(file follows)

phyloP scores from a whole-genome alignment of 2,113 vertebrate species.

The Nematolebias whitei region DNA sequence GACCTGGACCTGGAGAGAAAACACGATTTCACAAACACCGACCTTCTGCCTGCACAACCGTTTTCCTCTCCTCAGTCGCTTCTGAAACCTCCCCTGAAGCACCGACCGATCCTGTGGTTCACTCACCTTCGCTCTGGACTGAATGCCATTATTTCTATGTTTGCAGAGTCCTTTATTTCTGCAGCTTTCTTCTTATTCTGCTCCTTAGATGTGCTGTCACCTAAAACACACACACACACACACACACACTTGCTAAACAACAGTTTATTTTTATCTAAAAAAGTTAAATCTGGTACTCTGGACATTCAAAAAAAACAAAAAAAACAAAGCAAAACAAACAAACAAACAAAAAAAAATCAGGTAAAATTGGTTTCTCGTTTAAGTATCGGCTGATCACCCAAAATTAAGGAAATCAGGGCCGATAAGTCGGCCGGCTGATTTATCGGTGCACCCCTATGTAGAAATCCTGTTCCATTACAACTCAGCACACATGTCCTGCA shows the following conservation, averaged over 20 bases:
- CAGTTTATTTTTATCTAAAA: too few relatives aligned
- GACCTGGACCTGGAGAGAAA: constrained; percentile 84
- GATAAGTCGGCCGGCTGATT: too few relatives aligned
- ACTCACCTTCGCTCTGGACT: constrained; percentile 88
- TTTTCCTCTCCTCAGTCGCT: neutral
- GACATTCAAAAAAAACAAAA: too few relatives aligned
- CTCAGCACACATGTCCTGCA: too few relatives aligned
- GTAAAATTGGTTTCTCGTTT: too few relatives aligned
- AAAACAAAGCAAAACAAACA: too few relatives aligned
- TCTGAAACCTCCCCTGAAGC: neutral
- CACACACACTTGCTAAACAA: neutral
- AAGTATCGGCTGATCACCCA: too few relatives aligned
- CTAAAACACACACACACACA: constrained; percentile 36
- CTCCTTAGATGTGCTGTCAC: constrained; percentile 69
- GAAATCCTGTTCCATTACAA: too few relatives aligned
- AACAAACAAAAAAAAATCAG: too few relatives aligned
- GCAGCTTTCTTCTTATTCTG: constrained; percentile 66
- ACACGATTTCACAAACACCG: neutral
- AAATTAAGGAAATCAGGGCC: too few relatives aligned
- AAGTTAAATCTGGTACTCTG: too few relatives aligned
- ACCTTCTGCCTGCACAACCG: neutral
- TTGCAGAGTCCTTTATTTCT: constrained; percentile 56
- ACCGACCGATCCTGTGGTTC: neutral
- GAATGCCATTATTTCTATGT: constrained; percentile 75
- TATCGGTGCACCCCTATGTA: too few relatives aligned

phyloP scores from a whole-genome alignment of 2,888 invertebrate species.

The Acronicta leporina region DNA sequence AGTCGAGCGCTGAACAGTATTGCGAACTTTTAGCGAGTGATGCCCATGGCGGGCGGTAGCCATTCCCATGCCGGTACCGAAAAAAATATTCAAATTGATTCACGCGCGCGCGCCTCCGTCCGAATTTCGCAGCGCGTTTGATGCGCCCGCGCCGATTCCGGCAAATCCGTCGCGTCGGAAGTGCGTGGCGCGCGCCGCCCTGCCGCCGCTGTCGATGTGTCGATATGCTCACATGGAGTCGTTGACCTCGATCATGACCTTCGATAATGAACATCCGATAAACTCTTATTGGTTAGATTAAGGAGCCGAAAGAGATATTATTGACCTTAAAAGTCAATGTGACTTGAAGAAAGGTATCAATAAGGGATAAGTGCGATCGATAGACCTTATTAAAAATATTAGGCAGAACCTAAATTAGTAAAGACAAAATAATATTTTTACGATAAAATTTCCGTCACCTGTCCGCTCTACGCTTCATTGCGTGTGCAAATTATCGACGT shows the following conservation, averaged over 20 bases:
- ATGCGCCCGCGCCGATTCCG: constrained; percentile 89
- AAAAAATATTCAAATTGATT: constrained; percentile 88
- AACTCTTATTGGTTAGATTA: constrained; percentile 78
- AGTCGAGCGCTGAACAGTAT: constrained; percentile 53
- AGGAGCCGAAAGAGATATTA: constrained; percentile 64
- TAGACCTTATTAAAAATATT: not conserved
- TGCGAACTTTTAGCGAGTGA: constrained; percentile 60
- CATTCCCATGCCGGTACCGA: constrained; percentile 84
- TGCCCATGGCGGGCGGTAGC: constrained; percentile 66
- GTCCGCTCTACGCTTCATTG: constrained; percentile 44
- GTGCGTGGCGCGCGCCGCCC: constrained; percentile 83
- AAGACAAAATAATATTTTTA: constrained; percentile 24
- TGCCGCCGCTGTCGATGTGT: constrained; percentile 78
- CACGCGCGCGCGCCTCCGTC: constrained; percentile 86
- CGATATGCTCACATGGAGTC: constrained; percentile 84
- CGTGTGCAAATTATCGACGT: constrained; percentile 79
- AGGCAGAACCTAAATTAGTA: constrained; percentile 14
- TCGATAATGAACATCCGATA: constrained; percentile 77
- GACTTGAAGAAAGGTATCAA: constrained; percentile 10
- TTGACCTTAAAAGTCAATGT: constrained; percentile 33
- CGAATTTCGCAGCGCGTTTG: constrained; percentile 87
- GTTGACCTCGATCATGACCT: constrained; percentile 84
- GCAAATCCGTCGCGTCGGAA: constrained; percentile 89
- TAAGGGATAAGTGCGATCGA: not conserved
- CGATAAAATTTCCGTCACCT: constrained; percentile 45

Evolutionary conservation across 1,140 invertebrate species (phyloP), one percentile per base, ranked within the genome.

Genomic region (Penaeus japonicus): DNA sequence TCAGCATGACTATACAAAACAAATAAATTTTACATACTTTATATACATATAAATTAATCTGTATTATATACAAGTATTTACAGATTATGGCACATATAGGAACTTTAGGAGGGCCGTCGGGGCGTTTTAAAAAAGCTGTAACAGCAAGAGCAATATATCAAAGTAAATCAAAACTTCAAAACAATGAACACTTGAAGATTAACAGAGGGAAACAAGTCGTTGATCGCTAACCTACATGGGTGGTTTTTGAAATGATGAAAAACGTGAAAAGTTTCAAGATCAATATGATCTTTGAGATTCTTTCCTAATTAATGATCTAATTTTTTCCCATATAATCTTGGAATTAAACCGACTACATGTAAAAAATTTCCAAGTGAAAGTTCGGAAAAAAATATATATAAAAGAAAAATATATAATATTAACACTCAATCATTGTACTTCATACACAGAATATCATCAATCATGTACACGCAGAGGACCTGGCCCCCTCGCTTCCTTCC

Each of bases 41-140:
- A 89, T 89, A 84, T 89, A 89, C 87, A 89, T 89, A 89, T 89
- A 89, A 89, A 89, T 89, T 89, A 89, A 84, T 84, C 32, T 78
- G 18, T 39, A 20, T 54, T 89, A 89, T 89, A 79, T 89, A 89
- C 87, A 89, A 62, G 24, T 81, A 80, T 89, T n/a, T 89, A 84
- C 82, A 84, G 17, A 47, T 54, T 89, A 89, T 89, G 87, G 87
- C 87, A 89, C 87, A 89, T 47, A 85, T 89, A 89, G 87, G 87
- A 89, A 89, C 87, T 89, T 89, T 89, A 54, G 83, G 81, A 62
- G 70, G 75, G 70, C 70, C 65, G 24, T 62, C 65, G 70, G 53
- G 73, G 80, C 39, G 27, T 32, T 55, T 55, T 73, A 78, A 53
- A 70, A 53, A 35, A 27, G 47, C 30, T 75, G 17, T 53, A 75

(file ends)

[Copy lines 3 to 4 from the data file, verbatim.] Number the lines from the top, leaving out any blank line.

- CAGTTTATTTTTATCTAAAA: too few relatives aligned
- GACCTGGACCTGGAGAGAAA: constrained; percentile 84